The heart of Jezreel’s talk is to examine the elements – the “six ingredients” – that he believes are essential “for the church [sic] to be a potent agent of peace with justice.” The first, he says, is that “the Church must always be deliberate about its relationships with those who are at risk in the world. Catholic social teaching describes this, in part, as the ‘option for the poor and vulnerable’ and as ‘solidarity’.”

To Jezreel, this means “authentic compassion,” knowing what needs to be done in this world because we are “seeing the world through the lens of those who see it from the bottom.

"There will be no justice without kinship. There will be no peace without kinship. …The reign of God is critically relational. We must be connected in real life in real time, in kairos time….our work for peace must be linked integrally with the experience of those on the bottom. Only when they know peace will peace be. As long as poverty is, violence will be.”

This is a complicated thought. The kernel of truth it holds is that, yes, the Christian is called to “authentic compassion,” one that understands and is responsive to the genuine needs of others. Jezreel also is saying, rightly, that it is important for Christians to move out among “the poor,” understanding that “poverty” takes many forms.

“The second critical ingredient, which flows out of the first, is what we sometimes call justice education or peace education.” This is the point at which Jezreel develops his theories about the “Reign of God” and distorts Jesus’ teachings. Any “justice education or peace education” that is based on a distortion rather than on what Jesus himself meant (and the Church explains what Jesus meant, if anyone is unclear about it) will necessarily form people badly. It will train them to give an (ultimately) unhelpful response to the “poor” – to those with pressing needs. Therefore, no matter how compassionate we may be or how deeply aware of the problems others face, it is a matter of serious concern that educated to give the poor bread rather than stones.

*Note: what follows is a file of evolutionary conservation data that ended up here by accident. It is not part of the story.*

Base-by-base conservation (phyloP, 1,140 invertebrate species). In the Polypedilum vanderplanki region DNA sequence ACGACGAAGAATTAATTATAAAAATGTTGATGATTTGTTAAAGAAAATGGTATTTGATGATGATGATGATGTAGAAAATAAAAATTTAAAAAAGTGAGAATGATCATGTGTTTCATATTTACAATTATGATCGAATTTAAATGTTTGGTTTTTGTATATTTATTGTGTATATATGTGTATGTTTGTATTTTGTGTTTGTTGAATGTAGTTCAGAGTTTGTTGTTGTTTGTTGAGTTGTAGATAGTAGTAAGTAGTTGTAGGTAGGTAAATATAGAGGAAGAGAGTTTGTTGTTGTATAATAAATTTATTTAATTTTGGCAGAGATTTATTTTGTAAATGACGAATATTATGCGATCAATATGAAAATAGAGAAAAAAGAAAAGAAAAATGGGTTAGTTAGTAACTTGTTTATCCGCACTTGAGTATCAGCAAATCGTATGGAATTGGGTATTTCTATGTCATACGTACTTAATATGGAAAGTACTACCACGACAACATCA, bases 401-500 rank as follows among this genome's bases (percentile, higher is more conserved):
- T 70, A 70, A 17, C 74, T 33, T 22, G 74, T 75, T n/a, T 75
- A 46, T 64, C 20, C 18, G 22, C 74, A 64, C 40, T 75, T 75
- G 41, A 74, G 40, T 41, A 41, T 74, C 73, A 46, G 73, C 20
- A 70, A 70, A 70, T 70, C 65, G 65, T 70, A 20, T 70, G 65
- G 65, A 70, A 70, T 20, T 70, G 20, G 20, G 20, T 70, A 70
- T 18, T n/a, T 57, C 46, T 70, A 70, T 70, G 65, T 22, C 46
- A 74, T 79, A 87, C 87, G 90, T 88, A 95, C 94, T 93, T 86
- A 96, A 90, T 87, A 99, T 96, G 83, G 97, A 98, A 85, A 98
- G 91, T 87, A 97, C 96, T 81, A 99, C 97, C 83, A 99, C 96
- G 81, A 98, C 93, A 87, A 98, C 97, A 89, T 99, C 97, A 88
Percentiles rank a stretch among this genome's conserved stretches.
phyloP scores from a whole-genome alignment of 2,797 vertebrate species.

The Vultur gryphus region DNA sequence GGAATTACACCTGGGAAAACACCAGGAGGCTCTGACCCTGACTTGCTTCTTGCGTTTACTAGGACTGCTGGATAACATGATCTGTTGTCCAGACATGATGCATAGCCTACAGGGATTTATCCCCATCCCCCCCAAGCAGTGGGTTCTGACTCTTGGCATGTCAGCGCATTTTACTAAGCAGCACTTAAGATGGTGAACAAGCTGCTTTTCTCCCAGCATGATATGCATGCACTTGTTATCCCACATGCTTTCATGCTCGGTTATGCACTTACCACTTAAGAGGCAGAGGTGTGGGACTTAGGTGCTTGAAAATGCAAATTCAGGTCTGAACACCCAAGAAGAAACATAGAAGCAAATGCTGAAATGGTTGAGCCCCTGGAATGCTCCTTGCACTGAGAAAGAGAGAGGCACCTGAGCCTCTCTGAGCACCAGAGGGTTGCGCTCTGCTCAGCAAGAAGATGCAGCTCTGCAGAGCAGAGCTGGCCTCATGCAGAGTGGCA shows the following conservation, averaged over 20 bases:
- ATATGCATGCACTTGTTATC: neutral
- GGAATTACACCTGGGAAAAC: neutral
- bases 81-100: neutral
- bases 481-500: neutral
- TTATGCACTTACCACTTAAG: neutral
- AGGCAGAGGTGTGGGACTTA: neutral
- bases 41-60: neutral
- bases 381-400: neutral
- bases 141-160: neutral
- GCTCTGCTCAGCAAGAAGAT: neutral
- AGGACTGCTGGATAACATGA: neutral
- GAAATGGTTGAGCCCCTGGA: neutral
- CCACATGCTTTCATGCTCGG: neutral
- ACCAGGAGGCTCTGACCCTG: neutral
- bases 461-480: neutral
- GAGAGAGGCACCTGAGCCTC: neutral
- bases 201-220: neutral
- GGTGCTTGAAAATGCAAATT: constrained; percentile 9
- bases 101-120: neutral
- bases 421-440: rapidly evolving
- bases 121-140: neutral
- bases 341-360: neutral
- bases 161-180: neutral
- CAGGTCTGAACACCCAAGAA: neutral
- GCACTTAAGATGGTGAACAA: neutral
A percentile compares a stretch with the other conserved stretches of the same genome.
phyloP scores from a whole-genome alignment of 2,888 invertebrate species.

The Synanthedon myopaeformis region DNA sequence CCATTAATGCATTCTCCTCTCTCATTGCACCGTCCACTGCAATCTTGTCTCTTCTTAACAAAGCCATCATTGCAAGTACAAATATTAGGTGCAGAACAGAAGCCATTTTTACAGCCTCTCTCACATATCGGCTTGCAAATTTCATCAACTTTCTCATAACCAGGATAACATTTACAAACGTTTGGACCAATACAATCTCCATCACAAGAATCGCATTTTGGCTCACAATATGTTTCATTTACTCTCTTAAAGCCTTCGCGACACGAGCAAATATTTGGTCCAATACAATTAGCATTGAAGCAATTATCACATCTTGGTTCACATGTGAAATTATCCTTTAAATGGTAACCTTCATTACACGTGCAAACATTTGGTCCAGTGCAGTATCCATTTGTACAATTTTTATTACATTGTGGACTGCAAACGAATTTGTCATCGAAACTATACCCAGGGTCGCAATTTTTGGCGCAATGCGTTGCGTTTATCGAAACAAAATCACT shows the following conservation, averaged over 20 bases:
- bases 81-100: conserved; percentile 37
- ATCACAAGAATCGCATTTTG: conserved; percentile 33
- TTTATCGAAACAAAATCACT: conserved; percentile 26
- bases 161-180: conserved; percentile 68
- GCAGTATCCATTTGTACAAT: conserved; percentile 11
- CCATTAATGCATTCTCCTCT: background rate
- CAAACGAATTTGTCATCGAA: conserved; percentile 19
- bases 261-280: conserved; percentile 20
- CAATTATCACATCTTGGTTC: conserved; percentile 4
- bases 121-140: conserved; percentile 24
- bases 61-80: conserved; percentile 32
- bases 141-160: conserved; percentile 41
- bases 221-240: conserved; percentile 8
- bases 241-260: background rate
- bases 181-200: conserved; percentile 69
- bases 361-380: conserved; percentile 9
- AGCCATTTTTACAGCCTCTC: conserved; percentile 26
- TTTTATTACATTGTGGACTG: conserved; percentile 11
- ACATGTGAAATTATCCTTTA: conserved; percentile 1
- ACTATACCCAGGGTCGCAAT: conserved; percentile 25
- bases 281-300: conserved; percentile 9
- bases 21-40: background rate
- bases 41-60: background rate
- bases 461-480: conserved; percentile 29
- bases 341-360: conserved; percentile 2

Jezreel’s third ingredient “necessary for a culture of peace” is that “we must learn a new lifestyle, a simpler lifestyle.” This almost sounds like a traditional call to “embrace Lady Poverty” until he adds, “The call to a simpler lifestyle is partially prompted by the observation that the world is at war because parts of the world are literally sucking the life out of the other parts, like the Death Eater characters out of a Harry Potter novel. The history of exploitation is the history of war. Our lifestyles require the plunder of the earth, require the cheap labor of other places, require the poverty of others. Our lifestyles require a war in Iraq. There is no other way to put it. For us to live as we live in this country, we need to dominate others so that they can not use the limited resources that we want.” The third ingredient, therefore, is really about a political way of looking at the world – not a Christian way – with all the ramifications such a perspective brings.

The fourth ingredient for culturing peace is that “we must pray. We must learn to pray. We must take the time to pray.” While this is, of course, absolute truth, the liberationist puts this good at the service of his own agenda: “The often unpublicized experience of those who pray is that prayer that can help us to connect with the poor with open eyes and hearts. It is prayer that can allow us to educate with patience, love and understanding. It is prayer that can enable us to move to a simpler lifestyle.”

One reads the above in the light of some of the communal prayers offered during JustFaith sessions: “May those who cry out for justice move us to stand with them and, in solidarity, share in their suffering, aware that prophecy leads to persecution and justice leads to the cross.”[v] Who is the object of this “prayer?” Who is addressed? Who has what the suppliant seeks? Not God, evidently, but the suffering ones.